# Phasors Demystified

Phasors Demystified Swapnil Sunil Jain Aug 7, 2006

Phasors Demystified

Suppose the following integro-differential equation is given in the time-domain11This is not the most general integro-differential equation but it has all the basic elements required for this discussion and hence the reader can easily extend this discussion for the more generalized case.:

 $\displaystyle C_{1}\frac{d}{dt}y(t)+C_{2}\int_{-\infty}^{t}y(t)dt+C_{3}y(t)=x(t)$ (1)

where $y(t)$ and $x(t)$ are sinusoidal waveforms of the same frequency. Now, since $y(t)$ is a sinusoidal function it can be represented as $A_{y}\cos(\omega t+\phi_{y})$ and, similarly, x(t) can be represented as $A_{x}\cos(\omega t+\phi_{x})$. Furthermore, using the properties of complex numbers we can write

 $\displaystyle y(t)=A_{y}\cos(\omega t+\phi_{y})=\Re(A_{y}e^{j\phi_{y}}e^{j% \omega t})$ $\displaystyle x(t)=A_{x}\cos(\omega t+\phi_{x})=\Re(A_{x}e^{j\phi_{x}}e^{j% \omega t})$

Now if we define the quantities $\tilde{Y}$ as $A_{y}e^{j\phi_{y}}$ and $\tilde{X}$ as $A_{x}e^{j\phi_{x}}$ (where $\tilde{Y}$ and $\tilde{X}$ are called phasors), then we can write the above expression in a more compact form as

 $\displaystyle y(t)=\Re(\tilde{Y}e^{j\omega t})$ $\displaystyle x(t)=\Re(\tilde{X}e^{j\omega t})$

Now, using the above expression for $y(t)$ and $x(t)$ we can rewrite our original integro-differential equation as

 $\displaystyle C_{1}\frac{d}{dt}\Re[\tilde{Y}e^{j\omega t}]+C_{2}\int_{-\infty}% ^{t}\Re[\tilde{Y}e^{j\omega t}]dt+C_{3}\Re[\tilde{Y}e^{j\omega t}]=\Re[\tilde{% X}e^{j\omega t}]$

Moving the derivative and the integral inside the $\Re$ operator we get

 $\displaystyle C_{1}\Re\Big{[}\frac{d}{dt}\tilde{Y}e^{j\omega t}\Big{]}+C_{2}% \Re\Bigg{[}\int_{-\infty}^{t}\tilde{Y}e^{j\omega t}dt\Bigg{]}+C_{3}\Re[\tilde{% Y}e^{j\omega t}]=\Re[\tilde{X}e^{j\omega t}]$ $\displaystyle\Rightarrow C_{1}\Re[\tilde{Y}j\omega e^{j\omega t}]+C_{2}\Re[% \tilde{Y}\frac{e^{j\omega t}}{j\omega}]+C_{3}\Re[\tilde{Y}e^{j\omega t}]=\Re[% \tilde{X}e^{j\omega t}]$ $\displaystyle\Rightarrow\Re[\tilde{Y}j\omega C_{1}e^{j\omega t}]+\Re[\frac{% \tilde{Y}C_{2}}{j\omega}e^{j\omega t}]+\Re[\tilde{Y}C_{3}e^{j\omega t}]-\Re[% \tilde{X}e^{j\omega t}]=0$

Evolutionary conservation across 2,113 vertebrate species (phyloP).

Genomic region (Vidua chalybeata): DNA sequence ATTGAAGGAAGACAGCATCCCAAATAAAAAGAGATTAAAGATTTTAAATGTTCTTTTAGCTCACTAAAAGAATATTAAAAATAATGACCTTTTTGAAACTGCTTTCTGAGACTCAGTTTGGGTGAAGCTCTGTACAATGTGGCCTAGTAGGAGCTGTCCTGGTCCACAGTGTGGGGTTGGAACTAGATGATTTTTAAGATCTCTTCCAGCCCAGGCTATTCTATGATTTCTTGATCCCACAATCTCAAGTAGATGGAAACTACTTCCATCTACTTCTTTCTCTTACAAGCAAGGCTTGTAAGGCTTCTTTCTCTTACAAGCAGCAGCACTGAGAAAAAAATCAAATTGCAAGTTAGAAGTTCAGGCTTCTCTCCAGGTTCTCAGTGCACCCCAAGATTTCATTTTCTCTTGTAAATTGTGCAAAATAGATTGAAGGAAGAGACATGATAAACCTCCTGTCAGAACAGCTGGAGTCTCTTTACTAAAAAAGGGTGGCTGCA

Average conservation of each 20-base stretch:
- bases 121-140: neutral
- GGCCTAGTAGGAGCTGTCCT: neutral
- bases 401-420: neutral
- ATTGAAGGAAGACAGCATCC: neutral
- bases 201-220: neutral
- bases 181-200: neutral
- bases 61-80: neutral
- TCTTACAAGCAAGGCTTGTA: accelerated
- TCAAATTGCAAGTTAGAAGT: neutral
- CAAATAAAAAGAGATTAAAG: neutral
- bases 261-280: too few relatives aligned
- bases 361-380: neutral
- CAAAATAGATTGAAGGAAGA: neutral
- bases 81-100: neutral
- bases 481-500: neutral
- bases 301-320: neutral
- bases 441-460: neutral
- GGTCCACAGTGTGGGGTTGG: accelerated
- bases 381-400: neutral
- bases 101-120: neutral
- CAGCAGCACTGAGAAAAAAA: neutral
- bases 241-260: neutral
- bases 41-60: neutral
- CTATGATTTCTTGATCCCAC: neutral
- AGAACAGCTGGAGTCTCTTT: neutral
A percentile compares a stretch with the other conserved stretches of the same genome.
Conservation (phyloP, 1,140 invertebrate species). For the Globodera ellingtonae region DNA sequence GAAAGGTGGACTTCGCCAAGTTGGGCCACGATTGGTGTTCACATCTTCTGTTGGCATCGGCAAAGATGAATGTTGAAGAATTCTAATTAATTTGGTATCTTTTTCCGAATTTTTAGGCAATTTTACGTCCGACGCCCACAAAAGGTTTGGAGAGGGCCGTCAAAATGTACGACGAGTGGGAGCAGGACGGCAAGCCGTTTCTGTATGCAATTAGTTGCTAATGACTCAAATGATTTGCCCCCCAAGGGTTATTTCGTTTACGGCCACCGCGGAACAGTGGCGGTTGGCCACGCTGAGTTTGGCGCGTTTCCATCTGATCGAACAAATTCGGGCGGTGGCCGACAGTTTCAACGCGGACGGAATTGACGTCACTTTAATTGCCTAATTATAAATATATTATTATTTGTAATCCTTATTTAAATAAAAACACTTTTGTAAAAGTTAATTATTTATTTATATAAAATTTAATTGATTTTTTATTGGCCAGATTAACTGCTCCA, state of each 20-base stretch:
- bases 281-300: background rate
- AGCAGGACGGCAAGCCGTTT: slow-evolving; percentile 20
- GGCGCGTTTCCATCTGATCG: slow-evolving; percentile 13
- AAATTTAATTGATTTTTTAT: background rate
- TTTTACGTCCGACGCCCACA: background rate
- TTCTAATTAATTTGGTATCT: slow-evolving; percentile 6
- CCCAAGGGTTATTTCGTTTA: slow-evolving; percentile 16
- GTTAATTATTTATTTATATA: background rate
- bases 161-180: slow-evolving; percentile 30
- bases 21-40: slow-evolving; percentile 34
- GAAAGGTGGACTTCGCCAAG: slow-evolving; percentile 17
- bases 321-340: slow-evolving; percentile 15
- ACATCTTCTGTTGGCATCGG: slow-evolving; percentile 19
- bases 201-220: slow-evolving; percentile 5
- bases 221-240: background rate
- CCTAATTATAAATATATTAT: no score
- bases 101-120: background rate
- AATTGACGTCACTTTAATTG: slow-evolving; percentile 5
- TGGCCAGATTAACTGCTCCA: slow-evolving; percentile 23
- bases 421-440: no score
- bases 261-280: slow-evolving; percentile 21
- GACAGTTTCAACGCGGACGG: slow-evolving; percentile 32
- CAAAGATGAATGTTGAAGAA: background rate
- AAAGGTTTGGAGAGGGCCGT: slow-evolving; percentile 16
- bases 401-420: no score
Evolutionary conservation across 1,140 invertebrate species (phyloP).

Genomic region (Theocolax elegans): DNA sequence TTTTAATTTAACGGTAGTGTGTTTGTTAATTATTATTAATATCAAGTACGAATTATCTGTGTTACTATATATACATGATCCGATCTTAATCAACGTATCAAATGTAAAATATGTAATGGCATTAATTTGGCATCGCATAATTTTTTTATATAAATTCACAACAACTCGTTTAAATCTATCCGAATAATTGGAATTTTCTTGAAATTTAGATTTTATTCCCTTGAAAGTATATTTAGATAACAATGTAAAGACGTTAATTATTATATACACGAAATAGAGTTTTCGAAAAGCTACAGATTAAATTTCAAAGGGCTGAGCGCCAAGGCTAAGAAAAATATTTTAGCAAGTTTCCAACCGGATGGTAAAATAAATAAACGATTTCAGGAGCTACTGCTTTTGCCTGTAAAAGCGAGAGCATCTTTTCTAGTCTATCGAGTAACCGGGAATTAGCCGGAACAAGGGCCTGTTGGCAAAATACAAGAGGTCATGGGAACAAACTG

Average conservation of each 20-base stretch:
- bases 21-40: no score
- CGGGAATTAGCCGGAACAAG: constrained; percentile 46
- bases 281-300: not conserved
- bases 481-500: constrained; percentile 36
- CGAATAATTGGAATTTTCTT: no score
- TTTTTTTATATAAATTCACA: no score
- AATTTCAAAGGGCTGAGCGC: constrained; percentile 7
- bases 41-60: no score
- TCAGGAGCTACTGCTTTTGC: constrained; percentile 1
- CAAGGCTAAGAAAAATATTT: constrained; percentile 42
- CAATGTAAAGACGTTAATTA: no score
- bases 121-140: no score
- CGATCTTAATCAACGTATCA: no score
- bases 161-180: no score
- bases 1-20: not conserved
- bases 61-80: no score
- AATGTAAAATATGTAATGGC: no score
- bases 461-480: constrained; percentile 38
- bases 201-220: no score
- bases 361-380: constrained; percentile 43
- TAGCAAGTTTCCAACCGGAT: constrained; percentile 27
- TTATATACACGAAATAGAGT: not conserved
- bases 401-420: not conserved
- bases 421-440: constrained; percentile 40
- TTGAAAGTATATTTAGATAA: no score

$\displaystyle\Rightarrow\Re\Big{[}\tilde{Y}j\omega C_{1}e^{j\omega t}+\frac{% \tilde{Y}C_{2}}{j\omega}e^{j\omega t}+\tilde{Y}C_{3}e^{j\omega t}-\tilde{X}e^{% j\omega t}\Big{]}=0$ $\displaystyle\Rightarrow\Re\Big{[}e^{j\omega t}\Big{(}\tilde{Y}j\omega C_{1}+% \frac{\tilde{Y}C_{2}}{j\omega}+\tilde{Y}C_{3}-\tilde{X}\Big{)}\Big{]}=\Re+j% \Im$
 $\displaystyle\Rightarrow e^{j\omega t}\Big{(}\tilde{Y}j\omega C_{1}+\frac{% \tilde{Y}C_{2}}{j\omega}+\tilde{Y}C_{3}-\tilde{X}\Big{)}=0$
 $\displaystyle\Rightarrow\tilde{Y}j\omega C_{1}+\frac{\tilde{Y}C_{2}}{j\omega}+% \tilde{Y}C_{3}-\tilde{X}=0\quad\mbox{(for t\neq-\infty)}$ (2)

Hence, we have now arrive at the phasor domain expression for (1). You can see from the analysis above that we aren’t adding or losing any information when we transform equation (1) into the ”phasor domain” and arrive at equation (2). One can easily get to (2) by using simple algebraic properties of real and complex numbers   . Furthermore, since (2) can be derived readily from (1), in practice we don’t even bother to do all the intermediate steps and just skip straight to (2) calling this ”skipping of steps” as ”transforming the equation into the phasor domain.”

We can now continue the analysis even further and solve for $y(t)$ which is the whole motivation behind the use of phasors. Solving for $\tilde{Y}$ in (2) we get

 $\displaystyle\Rightarrow\tilde{Y}=\frac{\tilde{X}}{\Big{(}j\omega C_{1}+\frac{% C_{2}}{j\omega}+C_{3}\Big{)}}$

Now, since

 $\displaystyle y(t)=\Re[\tilde{Y}e^{j\omega t}]$

we have

 $\displaystyle y(t)=\Re\Bigg{[}\frac{\tilde{X}e^{j\omega t}}{\Big{(}j\omega C_{% 1}+\frac{C_{2}}{j\omega}+C_{3}\Big{)}}\Bigg{]}$ $\displaystyle\Rightarrow y(t)=\Re\Bigg{[}\frac{A_{x}e^{j\phi_{x}}e^{j\omega t}% }{\Big{(}j\omega C_{1}+\frac{C_{2}}{j\omega}+C_{3}\Big{)}}\Bigg{]}$

The above equation makes sense because you can see that the output y(t) is given completely in terms of the variables $A_{x}$ and $\phi_{x}$ (which depend only on the input sinusoid $x(t)$) and the constants $C_{1}$, $C_{2}$ and $C_{3}$—as we expected! So by converting the integro-differential equation (1) into the phasor domain (2), all the complicated integration and differentiation  operations become simple manipulation of complex variables—which is why phasors are so useful!

Title Phasors Demystified PhasorsDemystified1 2013-03-11 19:26:47 2013-03-11 19:26:47 swapnizzle (13346) (0) 1 swapnizzle (0) Definition